MIT/GNU Scheme provides access to sockets, which are a mechanism for inter-process communication. tcp stream sockets are supported, which communicate between computers over a tcp/ip network. tcp sockets are supported on all operating systems.
tcp sockets have two distinct interfaces: one interface to implement a client and another to implement a server. The basic protocol is that servers set up a listening port and wait for connections from clients. Implementation of clients is simpler and will be treated first.
The socket procedures accept two special arguments, called
host-name and service. Host-name is a string which
must be the name of an internet host. It is looked up using the
ordinary lookup rules for your computer. For example, if your host is
foo.mit.edu and host-name is
"bar", then it
Service specifies the service to which you will connect. A
networked computer normally provides several different services, such as
telnet or FTP. Each service is associated with a unique
port number; for example, the
"www" service is associated
80. The service argument specifies the port
number, either as a string, or directly as an exact non-negative
integer. Port strings are decoded by the operating system using a
table; for example, on unix the table is in /etc/services.
Usually you will use a port string rather than a number.
open-tcp-stream-socketopens a connection to the host specified by host-name. Host-name is looked up using the ordinary lookup rules for your computer. The connection is established to the service specified by service. The returned value is an I/O port, to which you can read and write characters using ordinary Scheme I/O procedures such as
When you wish to close the connection, just use
As an example, here is how you can open a connection to a web server:(open-tcp-stream-socket "web.mit.edu" "www")
Next we will treat setting up a tcp server, which is slightly more complicated. Creating a server is a two-part process. First, you must open a server socket, which causes the operating system to listen to the network on a port that you specify. Once the server socket is opened, the operating system will allow clients to connect to your computer on that port.
In the second step of the process, you accept the connection, which completes the connection initiated by the client, and allows you to communicate with the client. Accepting a connection does not affect the server socket; it continues to listen for additional client connections. You can have multiple client connections to the same server socket open simultaneously.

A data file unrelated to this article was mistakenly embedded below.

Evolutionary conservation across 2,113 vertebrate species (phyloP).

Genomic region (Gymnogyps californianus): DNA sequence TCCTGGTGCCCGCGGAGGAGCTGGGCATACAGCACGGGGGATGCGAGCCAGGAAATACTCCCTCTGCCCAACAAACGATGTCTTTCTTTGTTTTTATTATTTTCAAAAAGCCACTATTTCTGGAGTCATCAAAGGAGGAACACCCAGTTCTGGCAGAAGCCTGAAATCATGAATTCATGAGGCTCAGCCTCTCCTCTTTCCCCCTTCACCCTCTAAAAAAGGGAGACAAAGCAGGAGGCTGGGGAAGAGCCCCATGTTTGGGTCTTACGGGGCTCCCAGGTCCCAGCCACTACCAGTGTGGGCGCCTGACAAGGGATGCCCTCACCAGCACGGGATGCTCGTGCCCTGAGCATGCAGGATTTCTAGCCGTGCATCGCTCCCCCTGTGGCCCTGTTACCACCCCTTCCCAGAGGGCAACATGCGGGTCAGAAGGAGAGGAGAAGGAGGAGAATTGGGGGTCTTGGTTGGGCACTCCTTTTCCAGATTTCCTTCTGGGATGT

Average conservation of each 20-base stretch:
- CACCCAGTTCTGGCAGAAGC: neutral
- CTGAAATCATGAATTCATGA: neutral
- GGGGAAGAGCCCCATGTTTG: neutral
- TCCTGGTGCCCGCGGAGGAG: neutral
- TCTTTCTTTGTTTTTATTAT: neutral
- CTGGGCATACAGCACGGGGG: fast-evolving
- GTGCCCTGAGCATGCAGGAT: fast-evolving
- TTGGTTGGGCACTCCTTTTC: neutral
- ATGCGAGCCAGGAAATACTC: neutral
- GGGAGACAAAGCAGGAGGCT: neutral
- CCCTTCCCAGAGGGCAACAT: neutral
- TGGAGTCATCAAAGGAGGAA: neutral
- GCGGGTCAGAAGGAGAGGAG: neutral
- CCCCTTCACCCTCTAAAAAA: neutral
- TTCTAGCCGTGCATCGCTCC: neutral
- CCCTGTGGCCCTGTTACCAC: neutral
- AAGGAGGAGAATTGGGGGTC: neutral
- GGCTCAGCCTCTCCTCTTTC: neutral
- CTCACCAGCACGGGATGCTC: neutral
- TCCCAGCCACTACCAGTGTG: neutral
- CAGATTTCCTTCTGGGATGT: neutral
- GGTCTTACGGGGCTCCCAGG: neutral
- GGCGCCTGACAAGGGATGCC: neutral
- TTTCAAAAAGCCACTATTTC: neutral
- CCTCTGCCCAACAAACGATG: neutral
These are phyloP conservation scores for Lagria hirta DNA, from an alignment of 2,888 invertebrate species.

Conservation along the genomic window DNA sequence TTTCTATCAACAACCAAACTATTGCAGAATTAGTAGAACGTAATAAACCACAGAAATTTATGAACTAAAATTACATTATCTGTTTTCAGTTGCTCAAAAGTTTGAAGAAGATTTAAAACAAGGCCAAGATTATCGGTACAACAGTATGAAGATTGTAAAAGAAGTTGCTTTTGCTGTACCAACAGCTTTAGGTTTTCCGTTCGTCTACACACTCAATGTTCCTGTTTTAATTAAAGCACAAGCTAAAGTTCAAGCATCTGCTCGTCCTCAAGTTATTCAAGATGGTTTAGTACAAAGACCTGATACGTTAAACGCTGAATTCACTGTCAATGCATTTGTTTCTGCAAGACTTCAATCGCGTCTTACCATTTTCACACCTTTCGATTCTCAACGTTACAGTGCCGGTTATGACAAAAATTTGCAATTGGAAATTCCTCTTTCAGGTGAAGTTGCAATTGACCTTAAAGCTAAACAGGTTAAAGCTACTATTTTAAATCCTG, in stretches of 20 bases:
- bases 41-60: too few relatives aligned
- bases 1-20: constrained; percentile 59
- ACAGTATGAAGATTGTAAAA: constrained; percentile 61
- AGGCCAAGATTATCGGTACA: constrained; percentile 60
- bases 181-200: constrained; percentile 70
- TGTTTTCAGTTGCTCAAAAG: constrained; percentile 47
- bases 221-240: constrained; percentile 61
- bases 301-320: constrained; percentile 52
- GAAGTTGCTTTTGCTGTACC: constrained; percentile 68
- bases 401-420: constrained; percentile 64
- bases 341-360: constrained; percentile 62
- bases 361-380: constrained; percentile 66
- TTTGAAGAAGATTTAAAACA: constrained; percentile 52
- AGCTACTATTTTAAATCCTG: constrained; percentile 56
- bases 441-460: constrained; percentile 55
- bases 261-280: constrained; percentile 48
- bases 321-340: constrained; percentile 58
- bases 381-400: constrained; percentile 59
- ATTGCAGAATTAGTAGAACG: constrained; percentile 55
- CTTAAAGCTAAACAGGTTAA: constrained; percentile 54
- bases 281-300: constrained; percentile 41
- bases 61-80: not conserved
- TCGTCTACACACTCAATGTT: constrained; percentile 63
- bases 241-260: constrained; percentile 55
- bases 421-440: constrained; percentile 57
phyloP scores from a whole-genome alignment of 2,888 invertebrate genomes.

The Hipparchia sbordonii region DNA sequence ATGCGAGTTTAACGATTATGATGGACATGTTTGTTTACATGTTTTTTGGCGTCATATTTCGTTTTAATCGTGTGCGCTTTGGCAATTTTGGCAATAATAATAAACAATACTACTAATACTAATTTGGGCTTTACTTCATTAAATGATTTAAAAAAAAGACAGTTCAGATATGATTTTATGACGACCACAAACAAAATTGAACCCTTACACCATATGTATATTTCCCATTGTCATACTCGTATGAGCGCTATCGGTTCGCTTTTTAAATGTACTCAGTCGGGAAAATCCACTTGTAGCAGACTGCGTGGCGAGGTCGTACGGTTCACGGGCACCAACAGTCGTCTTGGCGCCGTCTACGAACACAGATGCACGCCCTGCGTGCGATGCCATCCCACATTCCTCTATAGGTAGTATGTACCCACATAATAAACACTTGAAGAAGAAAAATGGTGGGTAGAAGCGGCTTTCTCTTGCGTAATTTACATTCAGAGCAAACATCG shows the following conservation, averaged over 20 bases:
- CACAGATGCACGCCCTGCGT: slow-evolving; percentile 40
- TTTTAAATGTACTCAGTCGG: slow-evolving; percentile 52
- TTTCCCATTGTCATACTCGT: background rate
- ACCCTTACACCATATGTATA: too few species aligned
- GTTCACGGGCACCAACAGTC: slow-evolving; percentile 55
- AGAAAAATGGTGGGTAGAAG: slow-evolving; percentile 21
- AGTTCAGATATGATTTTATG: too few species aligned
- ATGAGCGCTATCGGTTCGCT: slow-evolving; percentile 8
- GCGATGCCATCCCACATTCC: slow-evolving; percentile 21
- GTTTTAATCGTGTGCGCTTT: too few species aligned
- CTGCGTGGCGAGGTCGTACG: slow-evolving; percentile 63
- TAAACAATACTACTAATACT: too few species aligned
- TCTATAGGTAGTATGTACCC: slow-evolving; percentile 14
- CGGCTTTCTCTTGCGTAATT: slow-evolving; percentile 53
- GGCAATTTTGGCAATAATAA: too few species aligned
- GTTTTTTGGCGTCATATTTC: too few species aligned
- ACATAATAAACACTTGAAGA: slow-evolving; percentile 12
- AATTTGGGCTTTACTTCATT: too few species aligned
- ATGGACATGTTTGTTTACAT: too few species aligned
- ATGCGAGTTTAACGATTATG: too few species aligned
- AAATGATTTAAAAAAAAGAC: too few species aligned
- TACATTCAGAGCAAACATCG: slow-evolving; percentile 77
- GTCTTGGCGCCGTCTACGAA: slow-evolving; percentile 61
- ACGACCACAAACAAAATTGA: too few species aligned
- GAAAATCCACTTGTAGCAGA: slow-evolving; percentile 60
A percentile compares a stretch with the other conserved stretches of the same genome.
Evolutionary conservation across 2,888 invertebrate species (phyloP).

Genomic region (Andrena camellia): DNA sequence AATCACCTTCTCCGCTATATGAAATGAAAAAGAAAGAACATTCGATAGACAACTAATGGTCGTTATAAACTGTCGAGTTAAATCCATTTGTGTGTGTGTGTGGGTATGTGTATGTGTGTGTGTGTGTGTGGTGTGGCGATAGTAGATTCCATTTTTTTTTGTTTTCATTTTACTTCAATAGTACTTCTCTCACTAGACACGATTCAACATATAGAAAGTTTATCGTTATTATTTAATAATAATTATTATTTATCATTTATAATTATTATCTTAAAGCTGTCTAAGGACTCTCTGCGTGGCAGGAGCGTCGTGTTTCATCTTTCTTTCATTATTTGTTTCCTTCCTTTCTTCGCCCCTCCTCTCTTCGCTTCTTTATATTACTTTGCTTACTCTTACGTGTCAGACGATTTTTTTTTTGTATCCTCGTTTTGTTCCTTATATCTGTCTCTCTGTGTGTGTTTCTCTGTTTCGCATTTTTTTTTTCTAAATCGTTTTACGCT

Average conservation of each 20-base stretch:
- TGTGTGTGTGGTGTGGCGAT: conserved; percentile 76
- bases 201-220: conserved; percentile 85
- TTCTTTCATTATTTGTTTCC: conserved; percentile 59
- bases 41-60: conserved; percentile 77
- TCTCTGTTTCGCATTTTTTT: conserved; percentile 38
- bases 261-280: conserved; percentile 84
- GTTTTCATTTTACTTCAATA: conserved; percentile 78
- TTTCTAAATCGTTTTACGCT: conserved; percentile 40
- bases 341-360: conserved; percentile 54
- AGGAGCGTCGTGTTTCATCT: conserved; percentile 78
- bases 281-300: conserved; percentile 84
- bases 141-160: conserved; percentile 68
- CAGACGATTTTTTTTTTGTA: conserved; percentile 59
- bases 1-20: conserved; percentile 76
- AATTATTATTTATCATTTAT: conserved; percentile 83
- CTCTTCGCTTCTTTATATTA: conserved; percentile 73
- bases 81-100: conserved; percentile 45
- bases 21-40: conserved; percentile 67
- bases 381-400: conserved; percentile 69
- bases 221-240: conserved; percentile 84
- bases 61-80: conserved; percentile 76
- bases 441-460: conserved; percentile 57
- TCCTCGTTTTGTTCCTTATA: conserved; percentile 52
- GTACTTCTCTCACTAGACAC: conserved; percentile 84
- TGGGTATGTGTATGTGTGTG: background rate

This procedure opens a server socket that listens for connections to service; the socket will continue to listen until you close it. The returned value is a server socket object.
An error is signalled if another process is already listening on the service. Additionally, ports whose number is less than
1024are privileged on many operating systems, and cannot be used by non-privileged processes; if service specifies such a port and you do not have administrative privileges, an error may be signalled.
The optional argument address specifies the IP address on which the socket will listen. If this argument is not supplied or is given as
#f, then the socket listens on all IP addresses for this machine. (This is equivalent to passing the result of calling
Checks to see if a client has connected to server-socket. If so, an I/O port is returned. The returned port can be read and written using ordinary Scheme I/O procedures such as
The argument block? says what to do if no client has connected at the time of the call. If
#f, it says to return immediately with two values of
#f. Otherwise, the call waits until a client connects.
The argument peer-address is either
#for an IP address as allocated by
allocate-host-address. If it is an IP address, the address is modified to be the address of the client making the connection.
The optional argument line-translation specifies how end-of-line characters will be translated when reading or writing to the returned socket. If this is unspecified or
#f, then lines will be terminated by cr-lf, which is the standard for most internet protocols. Otherwise, it must be a string, which specifies the line-ending character sequence to use.
Note that closing the port returned by this procedure does not affect server-socket; it just closes the particular client connection that was opened by the call. To close server-socket, use